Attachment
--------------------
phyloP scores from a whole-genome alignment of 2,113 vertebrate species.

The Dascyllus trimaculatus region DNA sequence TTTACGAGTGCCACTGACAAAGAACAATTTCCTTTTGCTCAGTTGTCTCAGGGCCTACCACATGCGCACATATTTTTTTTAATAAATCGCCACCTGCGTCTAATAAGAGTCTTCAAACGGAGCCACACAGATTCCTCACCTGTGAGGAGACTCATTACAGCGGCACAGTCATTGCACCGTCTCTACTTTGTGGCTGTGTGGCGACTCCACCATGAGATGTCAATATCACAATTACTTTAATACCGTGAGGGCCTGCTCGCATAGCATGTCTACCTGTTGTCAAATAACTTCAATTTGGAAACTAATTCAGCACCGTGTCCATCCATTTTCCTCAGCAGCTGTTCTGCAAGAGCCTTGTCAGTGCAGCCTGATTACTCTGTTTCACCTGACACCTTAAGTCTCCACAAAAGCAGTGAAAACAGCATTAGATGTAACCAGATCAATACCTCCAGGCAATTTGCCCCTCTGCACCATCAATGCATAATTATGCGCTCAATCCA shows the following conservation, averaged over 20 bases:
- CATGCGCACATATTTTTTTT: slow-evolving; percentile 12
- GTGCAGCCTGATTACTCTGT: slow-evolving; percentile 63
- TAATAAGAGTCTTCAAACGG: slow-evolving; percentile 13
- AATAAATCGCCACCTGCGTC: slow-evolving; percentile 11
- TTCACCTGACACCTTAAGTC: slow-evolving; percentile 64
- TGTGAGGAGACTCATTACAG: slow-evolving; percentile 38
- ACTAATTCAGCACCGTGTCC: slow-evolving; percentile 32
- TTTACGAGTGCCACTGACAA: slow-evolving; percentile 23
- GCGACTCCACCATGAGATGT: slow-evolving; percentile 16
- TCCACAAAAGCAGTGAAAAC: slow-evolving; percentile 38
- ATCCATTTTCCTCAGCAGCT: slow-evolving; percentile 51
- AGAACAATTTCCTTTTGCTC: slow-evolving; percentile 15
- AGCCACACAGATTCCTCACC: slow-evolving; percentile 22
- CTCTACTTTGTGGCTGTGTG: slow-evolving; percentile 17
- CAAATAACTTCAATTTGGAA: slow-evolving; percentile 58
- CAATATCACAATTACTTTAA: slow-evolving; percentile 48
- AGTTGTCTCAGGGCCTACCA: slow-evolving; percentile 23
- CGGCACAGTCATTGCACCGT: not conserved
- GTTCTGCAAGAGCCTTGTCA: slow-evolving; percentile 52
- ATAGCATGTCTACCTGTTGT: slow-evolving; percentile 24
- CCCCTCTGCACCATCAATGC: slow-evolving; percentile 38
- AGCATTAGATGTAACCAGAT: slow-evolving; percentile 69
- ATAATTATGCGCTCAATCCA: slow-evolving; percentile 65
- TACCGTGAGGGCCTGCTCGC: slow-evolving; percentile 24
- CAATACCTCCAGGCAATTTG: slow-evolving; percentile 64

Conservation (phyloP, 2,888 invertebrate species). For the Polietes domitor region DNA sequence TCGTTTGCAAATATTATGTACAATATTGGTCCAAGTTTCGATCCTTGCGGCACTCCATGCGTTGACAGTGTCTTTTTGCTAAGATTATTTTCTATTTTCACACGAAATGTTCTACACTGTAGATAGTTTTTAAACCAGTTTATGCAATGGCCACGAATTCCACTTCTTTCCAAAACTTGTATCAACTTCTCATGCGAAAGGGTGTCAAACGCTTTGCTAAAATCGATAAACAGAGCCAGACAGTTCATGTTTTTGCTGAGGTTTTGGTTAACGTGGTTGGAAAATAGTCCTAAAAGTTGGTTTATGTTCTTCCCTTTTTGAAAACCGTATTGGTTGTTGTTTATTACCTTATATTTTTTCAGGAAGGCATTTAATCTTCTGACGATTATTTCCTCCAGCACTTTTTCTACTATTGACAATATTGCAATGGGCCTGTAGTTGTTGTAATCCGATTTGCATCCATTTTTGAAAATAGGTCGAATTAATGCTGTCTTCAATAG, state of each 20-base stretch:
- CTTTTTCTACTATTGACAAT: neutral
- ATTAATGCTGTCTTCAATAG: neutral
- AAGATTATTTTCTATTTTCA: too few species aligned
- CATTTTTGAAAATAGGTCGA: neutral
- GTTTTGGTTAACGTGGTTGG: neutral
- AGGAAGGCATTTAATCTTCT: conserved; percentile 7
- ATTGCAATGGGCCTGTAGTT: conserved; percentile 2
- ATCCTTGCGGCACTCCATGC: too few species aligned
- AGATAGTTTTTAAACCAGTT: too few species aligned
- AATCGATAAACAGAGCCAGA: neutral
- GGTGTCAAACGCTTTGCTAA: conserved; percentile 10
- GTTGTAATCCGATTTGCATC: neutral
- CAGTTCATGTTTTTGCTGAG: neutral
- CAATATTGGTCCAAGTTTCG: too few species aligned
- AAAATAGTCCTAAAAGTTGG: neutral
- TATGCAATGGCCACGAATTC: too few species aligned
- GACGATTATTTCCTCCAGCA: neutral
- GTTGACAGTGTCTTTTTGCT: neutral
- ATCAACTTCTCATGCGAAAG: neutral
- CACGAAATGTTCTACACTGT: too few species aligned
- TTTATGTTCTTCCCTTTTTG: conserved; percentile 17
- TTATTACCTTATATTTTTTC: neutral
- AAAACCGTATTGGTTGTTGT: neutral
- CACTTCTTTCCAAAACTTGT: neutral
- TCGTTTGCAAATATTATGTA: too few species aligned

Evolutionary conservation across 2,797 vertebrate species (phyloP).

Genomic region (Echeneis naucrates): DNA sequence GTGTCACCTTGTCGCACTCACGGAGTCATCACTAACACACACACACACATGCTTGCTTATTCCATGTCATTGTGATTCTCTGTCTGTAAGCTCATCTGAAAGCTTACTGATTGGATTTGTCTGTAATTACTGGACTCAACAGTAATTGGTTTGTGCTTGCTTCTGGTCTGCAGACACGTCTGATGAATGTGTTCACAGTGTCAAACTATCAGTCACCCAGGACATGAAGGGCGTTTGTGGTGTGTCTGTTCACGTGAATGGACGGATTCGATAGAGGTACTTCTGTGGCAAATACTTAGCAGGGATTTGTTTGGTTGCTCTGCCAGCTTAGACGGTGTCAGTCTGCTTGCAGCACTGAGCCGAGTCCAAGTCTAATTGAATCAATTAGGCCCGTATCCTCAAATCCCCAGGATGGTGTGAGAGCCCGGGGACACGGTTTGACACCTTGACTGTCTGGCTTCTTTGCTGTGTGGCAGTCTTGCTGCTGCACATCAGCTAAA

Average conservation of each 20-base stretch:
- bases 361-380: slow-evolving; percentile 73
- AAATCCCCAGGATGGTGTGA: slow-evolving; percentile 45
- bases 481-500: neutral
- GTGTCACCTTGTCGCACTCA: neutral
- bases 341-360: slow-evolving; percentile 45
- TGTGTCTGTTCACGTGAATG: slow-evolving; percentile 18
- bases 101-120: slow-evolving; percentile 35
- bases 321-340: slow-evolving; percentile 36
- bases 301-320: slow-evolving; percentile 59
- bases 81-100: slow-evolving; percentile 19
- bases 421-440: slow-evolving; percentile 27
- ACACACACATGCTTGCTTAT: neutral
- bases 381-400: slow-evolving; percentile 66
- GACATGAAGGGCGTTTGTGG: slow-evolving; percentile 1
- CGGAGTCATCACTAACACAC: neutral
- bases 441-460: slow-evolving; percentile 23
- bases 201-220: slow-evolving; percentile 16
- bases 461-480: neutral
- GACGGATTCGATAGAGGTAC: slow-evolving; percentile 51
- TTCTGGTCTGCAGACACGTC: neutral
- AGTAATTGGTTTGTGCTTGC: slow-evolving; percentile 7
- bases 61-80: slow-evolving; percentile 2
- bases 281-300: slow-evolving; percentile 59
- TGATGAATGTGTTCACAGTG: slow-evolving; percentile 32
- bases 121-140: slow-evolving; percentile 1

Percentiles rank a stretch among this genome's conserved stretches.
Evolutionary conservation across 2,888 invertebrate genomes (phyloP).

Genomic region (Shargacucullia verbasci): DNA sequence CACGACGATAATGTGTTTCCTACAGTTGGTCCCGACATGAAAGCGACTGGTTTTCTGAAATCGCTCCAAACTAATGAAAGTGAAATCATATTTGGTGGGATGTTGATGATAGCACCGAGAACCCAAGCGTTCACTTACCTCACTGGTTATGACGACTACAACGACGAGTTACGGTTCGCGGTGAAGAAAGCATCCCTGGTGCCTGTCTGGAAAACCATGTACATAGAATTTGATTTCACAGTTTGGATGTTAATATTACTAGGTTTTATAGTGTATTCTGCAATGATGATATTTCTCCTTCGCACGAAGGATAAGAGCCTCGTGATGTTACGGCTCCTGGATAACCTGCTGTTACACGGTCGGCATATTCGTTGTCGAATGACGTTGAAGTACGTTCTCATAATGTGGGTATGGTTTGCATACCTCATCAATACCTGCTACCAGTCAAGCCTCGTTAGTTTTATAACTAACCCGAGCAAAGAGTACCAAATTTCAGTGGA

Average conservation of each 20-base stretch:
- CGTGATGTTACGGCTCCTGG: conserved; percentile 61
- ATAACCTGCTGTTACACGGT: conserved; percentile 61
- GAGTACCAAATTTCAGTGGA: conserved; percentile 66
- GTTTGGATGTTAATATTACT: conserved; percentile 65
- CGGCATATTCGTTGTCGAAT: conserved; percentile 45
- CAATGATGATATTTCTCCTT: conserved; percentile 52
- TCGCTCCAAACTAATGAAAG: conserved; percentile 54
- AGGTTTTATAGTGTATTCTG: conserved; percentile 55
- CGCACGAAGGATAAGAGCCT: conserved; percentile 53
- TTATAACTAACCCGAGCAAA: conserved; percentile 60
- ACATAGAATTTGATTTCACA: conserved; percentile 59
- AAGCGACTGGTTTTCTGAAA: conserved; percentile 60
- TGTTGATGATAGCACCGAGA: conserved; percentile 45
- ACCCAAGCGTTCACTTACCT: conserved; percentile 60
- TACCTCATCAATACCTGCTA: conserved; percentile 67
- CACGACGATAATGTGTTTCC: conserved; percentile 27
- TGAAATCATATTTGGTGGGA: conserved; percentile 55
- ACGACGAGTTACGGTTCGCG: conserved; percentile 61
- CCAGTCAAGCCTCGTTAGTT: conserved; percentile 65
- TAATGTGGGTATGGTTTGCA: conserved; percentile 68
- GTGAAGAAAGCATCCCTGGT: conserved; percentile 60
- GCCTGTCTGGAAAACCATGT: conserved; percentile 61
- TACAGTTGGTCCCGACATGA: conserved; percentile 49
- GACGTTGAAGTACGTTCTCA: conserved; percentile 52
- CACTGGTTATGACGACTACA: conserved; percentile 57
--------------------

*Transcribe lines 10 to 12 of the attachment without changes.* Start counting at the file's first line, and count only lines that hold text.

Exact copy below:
- TTTACGAGTGCCACTGACAA: slow-evolving; percentile 23
- GCGACTCCACCATGAGATGT: slow-evolving; percentile 16
- TCCACAAAAGCAGTGAAAAC: slow-evolving; percentile 38